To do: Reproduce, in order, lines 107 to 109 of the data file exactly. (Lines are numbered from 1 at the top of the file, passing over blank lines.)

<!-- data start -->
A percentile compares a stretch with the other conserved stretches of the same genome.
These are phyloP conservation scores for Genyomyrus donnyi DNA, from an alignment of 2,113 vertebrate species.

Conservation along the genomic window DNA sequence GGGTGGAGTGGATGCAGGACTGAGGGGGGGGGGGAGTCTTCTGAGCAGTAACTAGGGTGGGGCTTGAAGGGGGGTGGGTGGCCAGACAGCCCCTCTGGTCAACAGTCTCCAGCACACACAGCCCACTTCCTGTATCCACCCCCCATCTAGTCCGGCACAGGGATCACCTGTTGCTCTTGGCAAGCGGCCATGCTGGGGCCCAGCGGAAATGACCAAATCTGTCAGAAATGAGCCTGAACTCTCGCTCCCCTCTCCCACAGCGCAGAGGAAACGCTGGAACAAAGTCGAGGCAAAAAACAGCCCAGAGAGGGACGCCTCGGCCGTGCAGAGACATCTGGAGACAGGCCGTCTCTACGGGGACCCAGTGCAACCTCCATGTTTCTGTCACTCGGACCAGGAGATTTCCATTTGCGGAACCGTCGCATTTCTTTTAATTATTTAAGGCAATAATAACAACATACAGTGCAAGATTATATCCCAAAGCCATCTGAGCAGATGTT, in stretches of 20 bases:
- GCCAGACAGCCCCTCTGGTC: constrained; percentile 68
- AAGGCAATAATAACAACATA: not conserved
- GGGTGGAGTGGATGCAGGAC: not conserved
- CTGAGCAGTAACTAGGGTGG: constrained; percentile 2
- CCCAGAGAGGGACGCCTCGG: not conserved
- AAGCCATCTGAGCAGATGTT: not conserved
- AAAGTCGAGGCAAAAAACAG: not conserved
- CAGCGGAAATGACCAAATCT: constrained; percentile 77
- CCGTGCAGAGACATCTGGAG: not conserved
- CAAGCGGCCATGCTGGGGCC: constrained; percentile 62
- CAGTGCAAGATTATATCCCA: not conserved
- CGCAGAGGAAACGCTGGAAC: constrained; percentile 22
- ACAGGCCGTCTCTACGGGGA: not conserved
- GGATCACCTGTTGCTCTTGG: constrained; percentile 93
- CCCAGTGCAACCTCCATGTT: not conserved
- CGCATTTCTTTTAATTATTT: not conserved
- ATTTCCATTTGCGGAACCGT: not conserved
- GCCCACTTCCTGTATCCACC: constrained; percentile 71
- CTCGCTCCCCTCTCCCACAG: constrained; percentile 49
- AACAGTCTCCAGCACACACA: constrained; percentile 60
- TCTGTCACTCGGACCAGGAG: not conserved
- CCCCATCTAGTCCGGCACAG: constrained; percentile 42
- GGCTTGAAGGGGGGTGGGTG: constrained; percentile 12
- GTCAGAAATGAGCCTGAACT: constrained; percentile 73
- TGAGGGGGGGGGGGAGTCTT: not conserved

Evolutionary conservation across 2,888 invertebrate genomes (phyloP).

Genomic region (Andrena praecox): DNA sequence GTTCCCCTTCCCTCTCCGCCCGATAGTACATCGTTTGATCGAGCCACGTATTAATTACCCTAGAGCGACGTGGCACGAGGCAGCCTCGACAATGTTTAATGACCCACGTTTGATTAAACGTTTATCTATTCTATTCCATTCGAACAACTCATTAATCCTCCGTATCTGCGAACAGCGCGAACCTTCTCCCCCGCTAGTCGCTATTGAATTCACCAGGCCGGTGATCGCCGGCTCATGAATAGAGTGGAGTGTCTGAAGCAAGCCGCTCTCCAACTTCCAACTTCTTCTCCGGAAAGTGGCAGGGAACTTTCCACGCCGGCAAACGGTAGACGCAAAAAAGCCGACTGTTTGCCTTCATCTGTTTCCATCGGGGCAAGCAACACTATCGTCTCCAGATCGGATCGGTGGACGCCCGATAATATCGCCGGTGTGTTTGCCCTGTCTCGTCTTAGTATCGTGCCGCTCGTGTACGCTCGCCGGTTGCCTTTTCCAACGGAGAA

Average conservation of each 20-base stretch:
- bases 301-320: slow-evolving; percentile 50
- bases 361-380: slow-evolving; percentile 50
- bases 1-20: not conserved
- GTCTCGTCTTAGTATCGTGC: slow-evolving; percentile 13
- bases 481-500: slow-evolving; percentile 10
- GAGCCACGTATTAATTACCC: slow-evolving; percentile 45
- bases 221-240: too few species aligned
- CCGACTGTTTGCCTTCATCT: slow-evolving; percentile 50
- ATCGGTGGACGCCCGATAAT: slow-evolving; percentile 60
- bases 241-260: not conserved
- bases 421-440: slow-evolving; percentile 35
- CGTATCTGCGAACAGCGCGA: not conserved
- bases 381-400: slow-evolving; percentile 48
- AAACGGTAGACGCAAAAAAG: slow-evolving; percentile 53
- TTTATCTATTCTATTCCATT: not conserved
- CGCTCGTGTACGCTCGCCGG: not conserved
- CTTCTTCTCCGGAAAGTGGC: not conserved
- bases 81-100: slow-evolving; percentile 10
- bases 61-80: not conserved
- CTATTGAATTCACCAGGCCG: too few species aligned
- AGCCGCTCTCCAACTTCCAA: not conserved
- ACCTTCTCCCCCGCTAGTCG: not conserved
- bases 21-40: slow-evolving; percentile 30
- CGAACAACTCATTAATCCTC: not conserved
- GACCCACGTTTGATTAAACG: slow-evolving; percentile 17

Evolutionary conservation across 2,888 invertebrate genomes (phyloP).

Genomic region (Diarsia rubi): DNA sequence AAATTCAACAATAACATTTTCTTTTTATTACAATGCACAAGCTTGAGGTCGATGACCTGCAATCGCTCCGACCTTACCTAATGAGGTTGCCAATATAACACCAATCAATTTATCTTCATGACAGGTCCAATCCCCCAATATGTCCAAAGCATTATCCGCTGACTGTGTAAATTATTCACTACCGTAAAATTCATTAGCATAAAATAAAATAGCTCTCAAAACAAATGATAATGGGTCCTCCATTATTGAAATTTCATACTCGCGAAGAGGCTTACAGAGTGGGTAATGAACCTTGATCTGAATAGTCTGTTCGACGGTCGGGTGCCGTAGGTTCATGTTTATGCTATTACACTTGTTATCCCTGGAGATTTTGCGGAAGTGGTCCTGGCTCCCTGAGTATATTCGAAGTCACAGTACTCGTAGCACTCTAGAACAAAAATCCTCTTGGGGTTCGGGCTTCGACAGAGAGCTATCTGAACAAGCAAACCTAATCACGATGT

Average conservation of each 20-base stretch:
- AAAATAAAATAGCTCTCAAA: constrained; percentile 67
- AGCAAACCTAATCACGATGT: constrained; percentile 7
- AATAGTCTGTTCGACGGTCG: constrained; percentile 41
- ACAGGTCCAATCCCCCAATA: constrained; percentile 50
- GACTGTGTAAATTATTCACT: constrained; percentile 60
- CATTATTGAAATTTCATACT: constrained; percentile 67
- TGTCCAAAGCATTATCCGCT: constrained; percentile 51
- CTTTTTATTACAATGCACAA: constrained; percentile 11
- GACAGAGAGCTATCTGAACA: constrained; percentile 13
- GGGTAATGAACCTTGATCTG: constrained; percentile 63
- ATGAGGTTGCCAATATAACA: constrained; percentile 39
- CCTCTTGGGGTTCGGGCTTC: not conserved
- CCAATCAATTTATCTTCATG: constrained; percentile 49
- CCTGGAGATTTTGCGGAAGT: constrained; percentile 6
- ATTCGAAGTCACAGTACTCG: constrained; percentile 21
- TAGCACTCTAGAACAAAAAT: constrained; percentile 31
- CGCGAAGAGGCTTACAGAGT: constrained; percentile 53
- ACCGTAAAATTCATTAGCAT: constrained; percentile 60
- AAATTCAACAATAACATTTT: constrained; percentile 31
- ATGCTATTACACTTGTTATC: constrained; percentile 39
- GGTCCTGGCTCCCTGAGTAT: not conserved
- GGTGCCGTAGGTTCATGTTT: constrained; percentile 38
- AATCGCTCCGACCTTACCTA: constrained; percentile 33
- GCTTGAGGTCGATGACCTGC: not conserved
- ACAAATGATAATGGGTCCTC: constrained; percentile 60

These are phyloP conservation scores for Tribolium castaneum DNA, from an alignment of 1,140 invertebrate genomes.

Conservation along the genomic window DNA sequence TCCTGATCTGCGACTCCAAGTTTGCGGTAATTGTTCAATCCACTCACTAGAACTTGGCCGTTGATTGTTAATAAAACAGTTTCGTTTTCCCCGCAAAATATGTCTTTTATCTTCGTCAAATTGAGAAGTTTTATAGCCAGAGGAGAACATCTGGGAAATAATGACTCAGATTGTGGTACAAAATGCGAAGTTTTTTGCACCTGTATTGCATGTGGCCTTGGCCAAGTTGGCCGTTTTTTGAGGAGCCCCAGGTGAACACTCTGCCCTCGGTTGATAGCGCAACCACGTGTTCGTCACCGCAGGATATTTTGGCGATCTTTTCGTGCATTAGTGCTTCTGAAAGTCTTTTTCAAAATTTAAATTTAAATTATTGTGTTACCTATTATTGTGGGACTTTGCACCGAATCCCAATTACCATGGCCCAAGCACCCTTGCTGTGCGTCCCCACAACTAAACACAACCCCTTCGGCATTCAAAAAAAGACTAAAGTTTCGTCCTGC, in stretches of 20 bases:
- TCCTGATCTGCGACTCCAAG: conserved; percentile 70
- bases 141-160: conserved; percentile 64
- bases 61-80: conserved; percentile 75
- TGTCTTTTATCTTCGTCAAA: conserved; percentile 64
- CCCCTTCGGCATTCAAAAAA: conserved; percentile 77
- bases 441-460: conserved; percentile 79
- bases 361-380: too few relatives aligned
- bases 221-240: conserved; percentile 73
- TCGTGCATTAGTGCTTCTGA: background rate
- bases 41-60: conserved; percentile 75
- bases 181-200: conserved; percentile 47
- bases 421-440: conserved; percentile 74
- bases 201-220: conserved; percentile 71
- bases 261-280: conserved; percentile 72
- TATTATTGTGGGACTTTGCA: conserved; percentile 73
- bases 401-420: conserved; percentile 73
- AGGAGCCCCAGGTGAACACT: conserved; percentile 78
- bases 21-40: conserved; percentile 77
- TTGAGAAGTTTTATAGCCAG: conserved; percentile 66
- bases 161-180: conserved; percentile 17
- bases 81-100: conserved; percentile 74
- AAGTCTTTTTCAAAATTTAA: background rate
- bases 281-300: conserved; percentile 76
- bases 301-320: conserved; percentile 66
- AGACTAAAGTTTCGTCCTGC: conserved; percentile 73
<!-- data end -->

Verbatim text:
- bases 81-100: conserved; percentile 74
- AAGTCTTTTTCAAAATTTAA: background rate
- bases 281-300: conserved; percentile 76